Frank Ocean’s Long-awaited Return to the Spotlight

By Hannah Madans, Reporter

Before Frank Ocean disappeared off the face of the planet four years ago following the release of his monumental album, Channel Orange, the 28-year-old singer/songwriter had already made a name for himself. Ocean gained popularity through challenging dated binaries, contradicting prevailing expectations about sexuality, and avoiding the characterization of himself by any one person or group. It seems that this is in fact what the young artist does best – Frank Ocean gets noticed, but without asking for the spotlight.

And now, after four achingly long years of an Oceanless world, Frank has finally dropped not just one, but two new albums.

In August, Ocean’s website debuted his visual album, Endless – a piece of film that captures the artist in a workshop, silently and meticulously building something from several wood pieces, while songs that presumably didn’t make the cut for his better known album, Blonde, play in the background. At the end of the film, Ocean begins assembling pieces, and the viewer begins to realize that he has built a staircase, leading to nowhere. The video is 45 minutes in total, and although most people would find a video such as this painfully boring, this is just the type of piece that would be expected from Ocean. It provides a sort of sneak peak into the peculiar, nautical creative process of the young artist.

Above all this, though, is the release of the highly-anticipated album Blonde, which dropped just one day after Endless was released. This isn’t just coincidence either – after all, when has Frank Ocean not had a strategy? The young artist released Endless, an intriguing but relatively minor work, in order to fulfill his standing contract with his record label, Def Jam. It was this move that then allowed Ocean to drop the main delicious entree, Blonde, as a self-released album.

And Blonde? It’s magic. Gritty yet smooth, soft yet raw, simple enough to keep the brain in the present, yet still complex enough to stand out. Although at first listen the album might seem surface level, as you listen more, the songs begin to grow on you – all at once, and hard. It’s an album that contains the perfect mix of Ocean’s warm, eerie voice laid over a stripped down guitar, moody organs, synths, voice distortions, and even the occasional inserted audio recording from the artist’s past. Above all things, it seems Ocean is a storyteller. This fact comes across clearly within Blonde’s lyricism, where every song transports you to another place, another day, night, or moment in the life of Frank Ocean.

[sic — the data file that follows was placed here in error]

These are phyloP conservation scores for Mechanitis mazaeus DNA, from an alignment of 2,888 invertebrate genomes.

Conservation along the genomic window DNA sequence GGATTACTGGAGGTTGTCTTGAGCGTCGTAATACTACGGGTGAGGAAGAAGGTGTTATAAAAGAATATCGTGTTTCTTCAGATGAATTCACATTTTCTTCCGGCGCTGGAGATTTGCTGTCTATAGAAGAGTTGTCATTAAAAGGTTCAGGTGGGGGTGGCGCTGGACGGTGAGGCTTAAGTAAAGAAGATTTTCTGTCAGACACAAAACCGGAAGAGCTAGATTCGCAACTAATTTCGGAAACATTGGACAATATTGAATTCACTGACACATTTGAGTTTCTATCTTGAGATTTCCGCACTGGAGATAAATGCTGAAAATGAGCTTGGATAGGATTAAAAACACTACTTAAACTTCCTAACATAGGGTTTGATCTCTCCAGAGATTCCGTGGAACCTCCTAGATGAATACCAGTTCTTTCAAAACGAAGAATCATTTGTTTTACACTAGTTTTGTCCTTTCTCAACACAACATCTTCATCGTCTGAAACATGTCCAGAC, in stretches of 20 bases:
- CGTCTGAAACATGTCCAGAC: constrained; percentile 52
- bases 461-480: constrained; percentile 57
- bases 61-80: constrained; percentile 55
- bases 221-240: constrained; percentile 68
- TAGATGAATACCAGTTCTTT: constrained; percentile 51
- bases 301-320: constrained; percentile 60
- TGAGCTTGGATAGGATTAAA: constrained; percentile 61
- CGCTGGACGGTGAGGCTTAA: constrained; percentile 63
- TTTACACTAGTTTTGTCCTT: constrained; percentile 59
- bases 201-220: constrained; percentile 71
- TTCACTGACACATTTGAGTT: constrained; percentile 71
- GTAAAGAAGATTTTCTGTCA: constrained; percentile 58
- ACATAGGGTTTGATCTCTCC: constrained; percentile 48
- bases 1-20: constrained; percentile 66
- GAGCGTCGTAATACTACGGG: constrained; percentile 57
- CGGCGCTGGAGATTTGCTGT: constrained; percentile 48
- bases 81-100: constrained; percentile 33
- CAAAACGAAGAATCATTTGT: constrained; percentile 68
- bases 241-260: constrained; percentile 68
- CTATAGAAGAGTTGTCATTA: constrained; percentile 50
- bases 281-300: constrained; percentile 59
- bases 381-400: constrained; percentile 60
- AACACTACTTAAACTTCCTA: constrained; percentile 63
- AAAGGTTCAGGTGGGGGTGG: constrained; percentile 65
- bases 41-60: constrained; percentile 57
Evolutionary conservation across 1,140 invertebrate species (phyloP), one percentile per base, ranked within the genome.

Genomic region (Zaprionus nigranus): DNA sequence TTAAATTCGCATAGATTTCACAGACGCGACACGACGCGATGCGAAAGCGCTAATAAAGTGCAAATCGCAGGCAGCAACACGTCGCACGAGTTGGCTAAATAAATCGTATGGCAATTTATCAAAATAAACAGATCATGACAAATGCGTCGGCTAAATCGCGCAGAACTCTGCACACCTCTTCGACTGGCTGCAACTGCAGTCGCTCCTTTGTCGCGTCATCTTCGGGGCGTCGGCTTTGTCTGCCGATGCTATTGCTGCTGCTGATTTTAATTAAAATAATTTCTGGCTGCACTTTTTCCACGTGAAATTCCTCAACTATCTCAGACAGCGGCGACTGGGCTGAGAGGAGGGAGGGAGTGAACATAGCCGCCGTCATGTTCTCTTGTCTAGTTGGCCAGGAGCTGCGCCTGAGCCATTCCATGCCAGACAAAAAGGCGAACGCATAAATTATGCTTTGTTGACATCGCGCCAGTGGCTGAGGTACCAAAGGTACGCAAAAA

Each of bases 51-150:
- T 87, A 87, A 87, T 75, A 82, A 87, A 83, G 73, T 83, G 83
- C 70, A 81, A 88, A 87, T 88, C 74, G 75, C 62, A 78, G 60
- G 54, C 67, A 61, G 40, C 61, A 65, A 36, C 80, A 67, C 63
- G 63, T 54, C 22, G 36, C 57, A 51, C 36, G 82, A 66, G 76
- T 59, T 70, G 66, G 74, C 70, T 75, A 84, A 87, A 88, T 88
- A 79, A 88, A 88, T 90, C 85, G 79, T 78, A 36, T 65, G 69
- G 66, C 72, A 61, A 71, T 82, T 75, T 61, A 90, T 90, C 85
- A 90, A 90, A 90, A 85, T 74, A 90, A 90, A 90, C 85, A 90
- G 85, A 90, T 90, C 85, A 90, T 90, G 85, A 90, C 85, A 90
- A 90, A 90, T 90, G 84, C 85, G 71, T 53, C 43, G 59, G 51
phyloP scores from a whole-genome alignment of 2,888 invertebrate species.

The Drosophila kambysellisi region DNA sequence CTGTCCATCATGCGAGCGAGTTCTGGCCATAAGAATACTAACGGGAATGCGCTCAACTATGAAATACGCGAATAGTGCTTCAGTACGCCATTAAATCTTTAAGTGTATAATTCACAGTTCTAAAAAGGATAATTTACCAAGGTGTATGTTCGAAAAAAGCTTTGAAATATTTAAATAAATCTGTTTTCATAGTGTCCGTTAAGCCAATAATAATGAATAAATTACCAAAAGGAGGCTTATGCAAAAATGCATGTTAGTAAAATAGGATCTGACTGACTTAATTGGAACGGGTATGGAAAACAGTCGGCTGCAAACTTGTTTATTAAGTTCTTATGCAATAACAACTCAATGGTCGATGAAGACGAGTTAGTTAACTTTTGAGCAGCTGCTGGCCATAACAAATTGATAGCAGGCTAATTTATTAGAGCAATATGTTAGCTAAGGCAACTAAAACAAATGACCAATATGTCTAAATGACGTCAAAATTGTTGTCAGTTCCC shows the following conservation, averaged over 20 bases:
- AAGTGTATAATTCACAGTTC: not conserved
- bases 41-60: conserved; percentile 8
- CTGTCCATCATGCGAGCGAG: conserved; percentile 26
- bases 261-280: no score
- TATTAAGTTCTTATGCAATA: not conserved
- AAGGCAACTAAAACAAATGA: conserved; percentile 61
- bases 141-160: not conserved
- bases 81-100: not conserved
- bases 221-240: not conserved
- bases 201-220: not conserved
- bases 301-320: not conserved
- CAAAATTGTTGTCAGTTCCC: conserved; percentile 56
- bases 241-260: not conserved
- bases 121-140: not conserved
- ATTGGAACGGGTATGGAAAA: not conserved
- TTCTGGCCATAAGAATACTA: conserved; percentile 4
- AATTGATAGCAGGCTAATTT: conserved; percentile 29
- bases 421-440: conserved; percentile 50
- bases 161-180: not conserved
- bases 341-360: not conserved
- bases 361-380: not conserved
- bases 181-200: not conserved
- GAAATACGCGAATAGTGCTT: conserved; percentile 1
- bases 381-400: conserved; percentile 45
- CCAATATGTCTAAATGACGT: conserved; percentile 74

The songs on Blonde are not ones you’d ever hear blasting through a car window as it passes on the street, and I’m not sure that’s a bad thing. The album itself feels very much like a release you’d want to listen to in solitude, on a long bus ride home or in the quiet of a dark room. The songs on Blonde tell a story, and as the album progresses, you begin to feel as if you’re going about life through the eyes of Ocean, not the eyes of yourself.

Blonde is very much about testing the boundaries and overlap between complete solitude and total dependency. In songs like “Nights” or “Solo,” the theme of independence and individuality is not only referenced, but celebrated. Ocean sings “New beginnings / New beginnings wake up / The sun’s going down / Time to start your day” in “Nights,” a message to listeners that each day is a chance to start fresh. But it’s in songs like “Ivy,” “Self Control,” and “Godspeed” that Ocean portrays the overwhelming euphoria of being with another person, as well as the toll it can sometimes take. In “Godspeed,” an eerily dreamy track backed by stripped down organs and not much else, Ocean sings, “I let go of my claim on you, it’s a free world / You look down on where you came from sometimes / But you’ll have this place to call home, always.” Ocean’s final track on the album, “Futura Free,” is in a category all on its own. The song dips into previous experiences from Ocean’s past, providing a look into how far the artist has come, both on his own, and with the help from other major influences in his life. It’s this final track that encompasses the broader aspects of his life, thus bringing together the album as a whole.

So what’s next for Mr. Ocean, you ask? It’s a good question, and we may just have to wait another four years to find out what other tricks the artist has up his sleeve. Until then, I recommend you set aside an hour out of your day, sit down, and enjoy the unexpected dreaminess that is Blonde.